The Man Who Outgrew His Prison Cell
Joe Loya

MEMOIR | 2003 | 350 pages

Growing up in a devoutly religious family with a father who believed in firm discipline and who was also studying for a Protestant ministry, Joe Loya seemed a blessed child. When he was seven, however, his life was drastically altered when his mother was diagnosed with a terminal illness. Upon her untimely death, Joe's pious and studious father became increasingly violent, brutally beating his two young sons. For Joe, this was the starting point of a life of crime: petty theft, forgery, fraud, and ultimately, bank robbery. When Joe was finally arrested after holding up his twenty-fourth bank, he was sent to prison, where he would serve seven years, two of which were spent in solitary confinement. There, alone in his cell for two years, he was finally able to forgive his father, finding clarity, cultural insight, and redemption through writing.


Genuinely thrilling.
— The New Yorker
An astonishing true story and also a meaningful one. . . . What emerges is a complex temperament, at once writerly and beastly.
— San Francisco Chronicle, (selected as a Best Book of 2004)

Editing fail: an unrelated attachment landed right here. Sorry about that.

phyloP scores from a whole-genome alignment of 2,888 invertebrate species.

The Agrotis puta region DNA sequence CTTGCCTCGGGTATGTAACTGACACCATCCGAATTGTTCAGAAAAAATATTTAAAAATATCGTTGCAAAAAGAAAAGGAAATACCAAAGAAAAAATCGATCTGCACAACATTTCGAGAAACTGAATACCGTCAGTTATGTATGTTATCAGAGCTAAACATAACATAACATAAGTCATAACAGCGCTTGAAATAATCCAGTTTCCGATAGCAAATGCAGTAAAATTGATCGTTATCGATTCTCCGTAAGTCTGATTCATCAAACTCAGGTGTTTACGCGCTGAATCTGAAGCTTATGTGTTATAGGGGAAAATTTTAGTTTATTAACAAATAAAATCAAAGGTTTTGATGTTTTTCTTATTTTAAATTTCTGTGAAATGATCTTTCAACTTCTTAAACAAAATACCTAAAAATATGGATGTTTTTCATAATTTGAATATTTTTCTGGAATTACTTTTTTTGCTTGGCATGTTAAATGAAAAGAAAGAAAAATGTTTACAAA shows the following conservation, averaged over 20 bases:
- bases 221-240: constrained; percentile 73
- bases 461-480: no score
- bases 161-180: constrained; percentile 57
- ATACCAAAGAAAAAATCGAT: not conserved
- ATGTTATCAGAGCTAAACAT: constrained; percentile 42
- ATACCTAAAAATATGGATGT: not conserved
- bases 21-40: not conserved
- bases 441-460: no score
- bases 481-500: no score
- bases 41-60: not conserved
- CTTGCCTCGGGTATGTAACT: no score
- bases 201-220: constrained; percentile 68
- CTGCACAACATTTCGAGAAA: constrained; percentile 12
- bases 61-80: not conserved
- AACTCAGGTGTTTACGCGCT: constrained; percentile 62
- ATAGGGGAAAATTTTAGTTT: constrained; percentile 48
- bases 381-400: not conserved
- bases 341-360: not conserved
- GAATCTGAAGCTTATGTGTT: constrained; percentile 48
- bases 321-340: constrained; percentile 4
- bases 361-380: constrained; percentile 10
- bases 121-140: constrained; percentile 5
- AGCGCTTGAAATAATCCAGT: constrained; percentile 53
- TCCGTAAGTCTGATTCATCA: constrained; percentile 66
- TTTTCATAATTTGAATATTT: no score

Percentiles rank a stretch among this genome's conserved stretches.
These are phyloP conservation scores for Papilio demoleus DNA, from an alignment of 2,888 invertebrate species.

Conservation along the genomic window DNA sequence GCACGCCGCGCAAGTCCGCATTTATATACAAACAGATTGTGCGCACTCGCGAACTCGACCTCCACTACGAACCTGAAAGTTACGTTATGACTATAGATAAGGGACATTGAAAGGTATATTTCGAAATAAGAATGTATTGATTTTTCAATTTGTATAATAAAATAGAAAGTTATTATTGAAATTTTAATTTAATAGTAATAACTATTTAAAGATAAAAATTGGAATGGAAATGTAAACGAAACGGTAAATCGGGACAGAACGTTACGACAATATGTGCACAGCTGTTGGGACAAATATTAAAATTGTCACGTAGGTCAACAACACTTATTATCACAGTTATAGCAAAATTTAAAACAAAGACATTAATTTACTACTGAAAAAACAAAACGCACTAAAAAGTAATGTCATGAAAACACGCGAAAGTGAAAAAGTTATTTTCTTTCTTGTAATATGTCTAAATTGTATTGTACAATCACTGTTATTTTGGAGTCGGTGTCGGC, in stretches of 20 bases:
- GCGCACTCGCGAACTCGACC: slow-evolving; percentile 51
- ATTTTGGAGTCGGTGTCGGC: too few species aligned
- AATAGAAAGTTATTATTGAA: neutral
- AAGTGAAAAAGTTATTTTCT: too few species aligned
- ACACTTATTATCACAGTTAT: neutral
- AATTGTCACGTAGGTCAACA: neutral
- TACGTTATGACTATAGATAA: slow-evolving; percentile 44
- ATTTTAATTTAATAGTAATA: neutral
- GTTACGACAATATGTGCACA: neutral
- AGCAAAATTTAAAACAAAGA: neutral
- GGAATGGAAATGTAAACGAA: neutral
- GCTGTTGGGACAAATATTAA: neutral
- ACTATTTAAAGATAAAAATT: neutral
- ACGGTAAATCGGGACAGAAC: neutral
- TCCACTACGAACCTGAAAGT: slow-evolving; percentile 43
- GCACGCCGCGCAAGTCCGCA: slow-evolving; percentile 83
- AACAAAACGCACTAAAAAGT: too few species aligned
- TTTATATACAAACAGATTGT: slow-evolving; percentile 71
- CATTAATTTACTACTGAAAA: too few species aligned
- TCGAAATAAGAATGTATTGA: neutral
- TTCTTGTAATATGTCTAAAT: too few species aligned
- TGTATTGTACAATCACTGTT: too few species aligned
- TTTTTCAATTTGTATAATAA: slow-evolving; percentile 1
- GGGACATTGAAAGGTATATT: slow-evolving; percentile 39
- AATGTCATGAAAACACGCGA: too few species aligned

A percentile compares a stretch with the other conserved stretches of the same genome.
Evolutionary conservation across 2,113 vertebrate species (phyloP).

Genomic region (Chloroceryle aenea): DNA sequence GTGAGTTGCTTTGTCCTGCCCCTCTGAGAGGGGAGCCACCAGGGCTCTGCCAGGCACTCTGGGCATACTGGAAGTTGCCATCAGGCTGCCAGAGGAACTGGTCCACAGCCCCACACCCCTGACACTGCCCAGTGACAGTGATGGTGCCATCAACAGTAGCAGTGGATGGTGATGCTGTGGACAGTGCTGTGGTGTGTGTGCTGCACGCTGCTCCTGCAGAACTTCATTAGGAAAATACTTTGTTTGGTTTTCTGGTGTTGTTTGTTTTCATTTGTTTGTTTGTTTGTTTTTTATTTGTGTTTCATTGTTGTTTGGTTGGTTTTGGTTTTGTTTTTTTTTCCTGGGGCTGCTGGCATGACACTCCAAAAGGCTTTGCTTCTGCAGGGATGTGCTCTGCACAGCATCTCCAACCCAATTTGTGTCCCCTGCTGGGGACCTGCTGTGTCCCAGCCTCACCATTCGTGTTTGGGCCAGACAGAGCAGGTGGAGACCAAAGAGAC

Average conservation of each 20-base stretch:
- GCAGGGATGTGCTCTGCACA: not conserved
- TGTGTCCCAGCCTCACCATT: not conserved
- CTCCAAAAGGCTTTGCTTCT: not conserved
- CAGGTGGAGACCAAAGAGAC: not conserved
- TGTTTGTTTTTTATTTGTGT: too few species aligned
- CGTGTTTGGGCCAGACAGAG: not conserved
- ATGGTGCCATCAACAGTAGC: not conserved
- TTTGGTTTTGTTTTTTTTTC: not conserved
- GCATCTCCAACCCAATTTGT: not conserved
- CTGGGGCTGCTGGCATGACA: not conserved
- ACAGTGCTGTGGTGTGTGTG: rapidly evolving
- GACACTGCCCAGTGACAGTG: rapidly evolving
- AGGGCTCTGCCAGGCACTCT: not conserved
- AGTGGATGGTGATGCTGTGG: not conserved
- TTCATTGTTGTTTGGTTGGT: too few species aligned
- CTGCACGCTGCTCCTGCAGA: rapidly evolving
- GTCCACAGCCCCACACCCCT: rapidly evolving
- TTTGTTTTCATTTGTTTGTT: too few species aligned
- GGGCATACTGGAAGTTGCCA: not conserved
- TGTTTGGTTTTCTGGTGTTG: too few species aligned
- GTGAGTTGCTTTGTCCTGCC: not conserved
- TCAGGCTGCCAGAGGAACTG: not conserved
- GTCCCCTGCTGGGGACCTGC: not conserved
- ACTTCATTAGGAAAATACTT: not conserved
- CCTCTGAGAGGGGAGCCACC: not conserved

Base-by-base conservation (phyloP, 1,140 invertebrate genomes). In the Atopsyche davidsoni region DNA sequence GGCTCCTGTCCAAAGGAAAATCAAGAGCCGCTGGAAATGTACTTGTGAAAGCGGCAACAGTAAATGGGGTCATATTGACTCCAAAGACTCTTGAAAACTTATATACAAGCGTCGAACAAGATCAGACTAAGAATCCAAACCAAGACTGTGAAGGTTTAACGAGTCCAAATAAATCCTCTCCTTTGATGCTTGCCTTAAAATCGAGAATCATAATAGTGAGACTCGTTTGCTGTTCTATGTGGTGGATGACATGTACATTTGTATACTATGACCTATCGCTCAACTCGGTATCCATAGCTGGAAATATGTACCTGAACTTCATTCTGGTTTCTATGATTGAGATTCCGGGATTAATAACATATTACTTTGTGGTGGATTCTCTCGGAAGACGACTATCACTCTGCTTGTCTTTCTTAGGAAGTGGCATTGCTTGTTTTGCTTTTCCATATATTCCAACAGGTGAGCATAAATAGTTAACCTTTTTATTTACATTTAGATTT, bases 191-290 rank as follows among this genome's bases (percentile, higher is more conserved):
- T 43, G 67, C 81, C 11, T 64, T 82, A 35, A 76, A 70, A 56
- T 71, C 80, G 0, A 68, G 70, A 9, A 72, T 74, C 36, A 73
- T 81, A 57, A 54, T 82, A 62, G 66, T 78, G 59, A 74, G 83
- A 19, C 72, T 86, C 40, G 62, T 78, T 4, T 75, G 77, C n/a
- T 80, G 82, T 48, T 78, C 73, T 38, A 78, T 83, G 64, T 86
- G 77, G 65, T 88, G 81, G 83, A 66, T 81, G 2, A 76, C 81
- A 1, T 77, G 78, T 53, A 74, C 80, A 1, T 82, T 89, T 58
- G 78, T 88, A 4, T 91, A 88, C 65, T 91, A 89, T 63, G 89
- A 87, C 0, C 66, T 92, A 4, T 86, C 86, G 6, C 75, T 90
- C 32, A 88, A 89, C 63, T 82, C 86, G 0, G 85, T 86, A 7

Few experience the life that Loya has led and survive to recount it so compellingly. . . . His story carries no hint of victimization or senti- mentality.
— USA Today
It would be tempting to label this book a prison memoir, but it is more powerful than that. It is a book about doing what we must all do, one way or another: come to terms with ourselves.
— Houston Chronicle
Make no mistake: The Man Who Outgrew His Prison Cell is no postmodern novel posing as an outlaw’s confession—it’s the real thing.
— Austin-American Statesman
You’ll be taken with the energy and urgency of Loya’s writing and, above all, with the sweetness and beauty of his discoveries.
— Frank McCourt, Pulitzer Prize–winning author of Angela’s Ashes
I will be retelling Joe Loya’s story for years as a testament to the trans- formative power of writing. In his darkest moment, corrupted and blame- ful, he picked up a pen. The introspection required in filling up blank paper saved his soul in a way religion and family never could. His story will no doubt do the same for many readers.
— Po Bronson, author of What Should I Do with My Life?
Joe Loya made a lot of slick getaways, but none as compelling as his es- cape from his own dark unravelings. To read this book is to witness the strangulation, mutation, and last-ditch salvation of a human soul, a soul so honest and brave, and through it all, endearing, that you never—as black as things become—stop rooting for it. I strongly recommend that you do some time with Joe Loya.
— Mary Roach, author of Stiff
This is the most complete and unsparing portrait of a descent into wrongdoing and the painful climb back to civility that I’ve ever read.
— Mark Salzman, author of Lying Awake and Iron and Silk
This is a stunning memoir that I could not put down—it is funny, shocking, sad, wise, and, ultimately, deeply moving. It will linger with me for a long time. Joe Loya has performed a rare feat in both life and in his writing: he has understood and transcended his past.
— Abraham Verghese, author of My Own Country and The Tennis Partner